Theme: A Destiny that is Truly Manifest from God
1. Individually - Joseph’s Ability to Interpret Dreams
2. Nationally – Israel’s rise and prominence as God’s people
3. Eternally – As citizens of heaven
Any student of American history has heard of the term, Manifest Destiny. That term was first used by a magazine editor in 1845 and referred to the growing belief in American culture of the God-given right to expand westward and colonize territories. For us in the Pacific Northwest, Manifest Destiny had a direct impact. Our land, if you will, was secured through this mindset and policy of expansionism. In 1849, The United States signed a treaty with Great Britain to mark the division of nations at the 49th parallel north, where the current border between the United States and Canada remains to this day. This was a product of Manifest Destiny, without it, it’s likely that the Pacific Northwest never would have become U.S. land.
Is that a good thing? I’m sure we all appreciate that we can call Washington home. Yet, we also know the evils that came along with the idea of Manifest Destiny. It led to the deportation and mistreatment of Native American tribes. It led to the Mexican - American War and to the several thousand lives lost. It led to a nationalistic pride among many Americans in thinking that our nation can do what it wants because we have God’s supposed blessing. That’s a dangerous sentiment to hold to, and one that certainly continues even today.
This discussion is difficult to be sure. The key lesson is to be careful about determining in your mind that God has given His blessing to something that you’re doing. Unless you have clear evidence from Scripture that God has personally sanctioned whatever you are doing, you are actually lying. I suppose there is certainly the possibility that God could directly reveal Himself through another means, possible, but very, very unlikely because He has now revealed Himself through the Holy Scriptures in this New Testament age.
Whenever humans go above and beyond the Word of God, danger ensues. We recognize from history this problem in connection with the idea of Manifest Destiny. The same issue has sprung up in many other eras as well. We get a taste of one in our text today. As Joseph’s well-known story soon comes to a close, the nation of Israel’s begins. At this turning point, God reminds us yet again of the importance of following His Word closely and taking care not to add to our ideas about God from our own thoughts. We ask the Holy Spirit’s blessing as we read from Genesis 41:32-44 and as we consider our theme for today:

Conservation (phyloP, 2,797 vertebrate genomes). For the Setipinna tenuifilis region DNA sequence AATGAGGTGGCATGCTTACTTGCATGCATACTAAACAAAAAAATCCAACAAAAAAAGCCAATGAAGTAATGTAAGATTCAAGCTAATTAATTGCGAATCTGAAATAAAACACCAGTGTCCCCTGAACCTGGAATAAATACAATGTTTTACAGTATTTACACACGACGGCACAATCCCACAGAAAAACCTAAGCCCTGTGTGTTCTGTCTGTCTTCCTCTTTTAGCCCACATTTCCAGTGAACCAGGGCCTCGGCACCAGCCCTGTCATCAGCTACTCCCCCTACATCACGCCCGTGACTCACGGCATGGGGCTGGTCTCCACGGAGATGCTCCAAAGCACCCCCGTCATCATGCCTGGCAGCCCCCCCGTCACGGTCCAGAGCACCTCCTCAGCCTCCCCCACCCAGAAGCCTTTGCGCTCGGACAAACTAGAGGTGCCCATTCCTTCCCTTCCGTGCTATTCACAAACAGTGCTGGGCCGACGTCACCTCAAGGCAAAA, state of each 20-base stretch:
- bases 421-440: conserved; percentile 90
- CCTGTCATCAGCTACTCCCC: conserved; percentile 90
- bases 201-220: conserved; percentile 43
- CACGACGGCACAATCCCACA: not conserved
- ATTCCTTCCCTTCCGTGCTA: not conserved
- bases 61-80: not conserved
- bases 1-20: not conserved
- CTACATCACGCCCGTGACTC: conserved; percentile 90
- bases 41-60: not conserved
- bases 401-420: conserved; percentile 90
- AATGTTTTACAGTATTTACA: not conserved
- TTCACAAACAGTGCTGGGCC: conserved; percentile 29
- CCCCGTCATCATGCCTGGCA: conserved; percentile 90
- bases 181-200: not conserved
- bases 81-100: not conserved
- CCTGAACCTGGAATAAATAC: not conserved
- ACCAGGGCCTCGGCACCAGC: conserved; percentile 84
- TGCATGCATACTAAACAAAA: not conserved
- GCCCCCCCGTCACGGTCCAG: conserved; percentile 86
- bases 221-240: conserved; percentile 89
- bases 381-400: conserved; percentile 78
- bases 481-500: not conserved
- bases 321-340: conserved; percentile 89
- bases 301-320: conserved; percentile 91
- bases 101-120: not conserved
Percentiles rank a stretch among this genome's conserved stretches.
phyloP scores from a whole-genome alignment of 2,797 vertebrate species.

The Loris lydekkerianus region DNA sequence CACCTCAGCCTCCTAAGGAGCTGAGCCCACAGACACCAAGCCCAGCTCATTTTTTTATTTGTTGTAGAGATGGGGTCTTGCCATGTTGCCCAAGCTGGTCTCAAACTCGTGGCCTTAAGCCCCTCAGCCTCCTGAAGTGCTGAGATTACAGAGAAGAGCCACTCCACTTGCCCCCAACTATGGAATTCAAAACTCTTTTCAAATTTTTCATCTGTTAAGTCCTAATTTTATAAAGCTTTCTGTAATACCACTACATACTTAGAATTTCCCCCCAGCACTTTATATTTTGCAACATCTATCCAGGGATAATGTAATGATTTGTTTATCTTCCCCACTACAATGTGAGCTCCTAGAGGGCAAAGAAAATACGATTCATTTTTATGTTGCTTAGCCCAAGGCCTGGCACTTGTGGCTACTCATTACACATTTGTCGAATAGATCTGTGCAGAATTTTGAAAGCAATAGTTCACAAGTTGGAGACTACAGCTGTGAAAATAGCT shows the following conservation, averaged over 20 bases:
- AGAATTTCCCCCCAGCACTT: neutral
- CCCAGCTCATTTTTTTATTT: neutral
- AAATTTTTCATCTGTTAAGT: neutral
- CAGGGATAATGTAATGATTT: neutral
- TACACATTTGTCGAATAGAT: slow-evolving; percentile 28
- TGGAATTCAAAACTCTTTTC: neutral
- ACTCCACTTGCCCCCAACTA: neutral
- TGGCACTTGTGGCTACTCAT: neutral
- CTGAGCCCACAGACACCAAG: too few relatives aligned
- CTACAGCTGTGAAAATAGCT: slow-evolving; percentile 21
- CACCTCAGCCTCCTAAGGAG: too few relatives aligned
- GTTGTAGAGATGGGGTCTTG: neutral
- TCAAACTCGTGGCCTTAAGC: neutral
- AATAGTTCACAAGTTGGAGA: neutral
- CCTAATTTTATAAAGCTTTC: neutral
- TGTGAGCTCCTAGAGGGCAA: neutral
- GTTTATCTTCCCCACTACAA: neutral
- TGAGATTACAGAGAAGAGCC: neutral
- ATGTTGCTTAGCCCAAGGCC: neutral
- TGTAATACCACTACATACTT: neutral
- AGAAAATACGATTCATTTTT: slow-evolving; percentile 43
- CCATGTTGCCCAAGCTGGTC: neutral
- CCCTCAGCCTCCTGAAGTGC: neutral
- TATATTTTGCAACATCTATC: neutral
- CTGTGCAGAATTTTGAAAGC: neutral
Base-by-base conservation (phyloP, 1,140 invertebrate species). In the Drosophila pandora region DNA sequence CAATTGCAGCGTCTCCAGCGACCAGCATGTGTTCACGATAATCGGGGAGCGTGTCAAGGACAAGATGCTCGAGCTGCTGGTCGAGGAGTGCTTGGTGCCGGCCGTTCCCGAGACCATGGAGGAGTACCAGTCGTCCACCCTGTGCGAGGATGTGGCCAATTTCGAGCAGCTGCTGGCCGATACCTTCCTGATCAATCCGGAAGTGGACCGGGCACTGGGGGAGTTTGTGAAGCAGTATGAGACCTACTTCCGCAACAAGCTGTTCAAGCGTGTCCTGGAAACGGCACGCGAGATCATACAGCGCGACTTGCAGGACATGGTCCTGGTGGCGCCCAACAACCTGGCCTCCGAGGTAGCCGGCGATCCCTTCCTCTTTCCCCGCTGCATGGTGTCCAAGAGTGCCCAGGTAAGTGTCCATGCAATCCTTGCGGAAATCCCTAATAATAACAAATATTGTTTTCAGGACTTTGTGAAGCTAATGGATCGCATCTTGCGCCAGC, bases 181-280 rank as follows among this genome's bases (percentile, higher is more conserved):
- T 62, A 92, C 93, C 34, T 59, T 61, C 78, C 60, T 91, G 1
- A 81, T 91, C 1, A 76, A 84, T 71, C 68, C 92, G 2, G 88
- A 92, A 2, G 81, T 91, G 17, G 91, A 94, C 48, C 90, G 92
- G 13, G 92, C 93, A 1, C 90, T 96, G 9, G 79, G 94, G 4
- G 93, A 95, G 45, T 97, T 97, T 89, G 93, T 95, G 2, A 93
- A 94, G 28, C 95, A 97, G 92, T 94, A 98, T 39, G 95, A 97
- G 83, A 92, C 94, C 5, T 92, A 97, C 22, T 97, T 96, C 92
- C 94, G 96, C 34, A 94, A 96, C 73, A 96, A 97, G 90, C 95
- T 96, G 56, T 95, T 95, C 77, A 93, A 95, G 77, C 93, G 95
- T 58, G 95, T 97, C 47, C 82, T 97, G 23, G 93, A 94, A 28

A Destiny that is Truly Manifest from God
1. Individually - Joseph’s Ability to Interpret Dreams
2. Nationally – Israel’s rise and prominence as God’s people
3. Eternally – as citizens of heaven
Genesis 41:32-44 "And the dream was repeated to Pharaoh twice because the thing is established by God, and God will shortly bring it to pass. 33 "Now therefore, let Pharaoh select a discerning and wise man, and set him over the land of Egypt. 34 "Let Pharaoh do this, and let him appoint officers over the land, to collect one-fifth of the produce of the land of Egypt in the seven plentiful years. 35 "And let them gather all the food of those good years that are coming, and store up grain under the authority of Pharaoh, and let them keep food in the cities. 36 "Then that food shall be as a reserve for the land for the seven years of famine which shall be in the land of Egypt, that the land may not perish during the famine."
37 So the advice was good in the eyes of Pharaoh and in the eyes of all his servants. 38 And Pharaoh said to his servants, "Can we find such a one as this, a man in whom is the Spirit of God?" 39 Then Pharaoh said to Joseph, "Inasmuch as God has shown you all this, there is no one as discerning and wise as you. 40 "You shall be over my house, and all my people shall be ruled according to your word; only in regard to the throne will I be greater than you." 41 And Pharaoh said to Joseph, "See, I have set you over all the land of Egypt." 42 Then Pharaoh took his signet ring off his hand and put it on Joseph's hand; and he clothed him in garments of fine linen and put a gold chain around his neck. 43 And he had him ride in the second chariot which he had; and they cried out before him, "Bow the knee!" So he set him over all the land of Egypt. 44 Pharaoh also said to Joseph, "I am Pharaoh, and without your consent no man may lift his hand or foot in all the land of Egypt."
Manifest means to make known. Destiny means what will happen in the future. Put them together and they express certainty about future events. The next logical question is, how? Believers know the future is clear because God makes it so. But, when we look at Joseph’s life, and really most true followers of God, the opposite seems to be the case. A believer certainly knows the what the future holds in their heart. Whatever happens, will be for our good and will ultimately end in heaven. But, while we’re moving along here on earth, it’s a maze of unexpectedness.
Part 1: Individually - Joseph's Ability to Interpret Dreams
We see that in our text. We know it already in the prior context from Joseph’s life. Sold in to slavery. Abandoned and betrayed by his family. Reputation maligned for doing the right thing. Forgotten and left in prison by the one he helped. And here, in his next opportunity for freedom, the path forward comes through a dream. The very nature of dreams or visions is that they are unknown. The destiny is not clear, at least immediately. By God’s power, Joseph was allowed to interpret the vision.
The dream of the seven skinny cows and the seven plump cows was meant to prepare Egypt for famine. In the bigger picture, it also prepared the rest of the region, since Egypt would supply other nations with food. Individually, it prepared Joseph for God’s plan. Through the wisdom God had given Joseph, Pharaoh appointed Joseph to second in command – perhaps the most important person in the nation at that time, maybe even in the known world, because of the work he was given to do.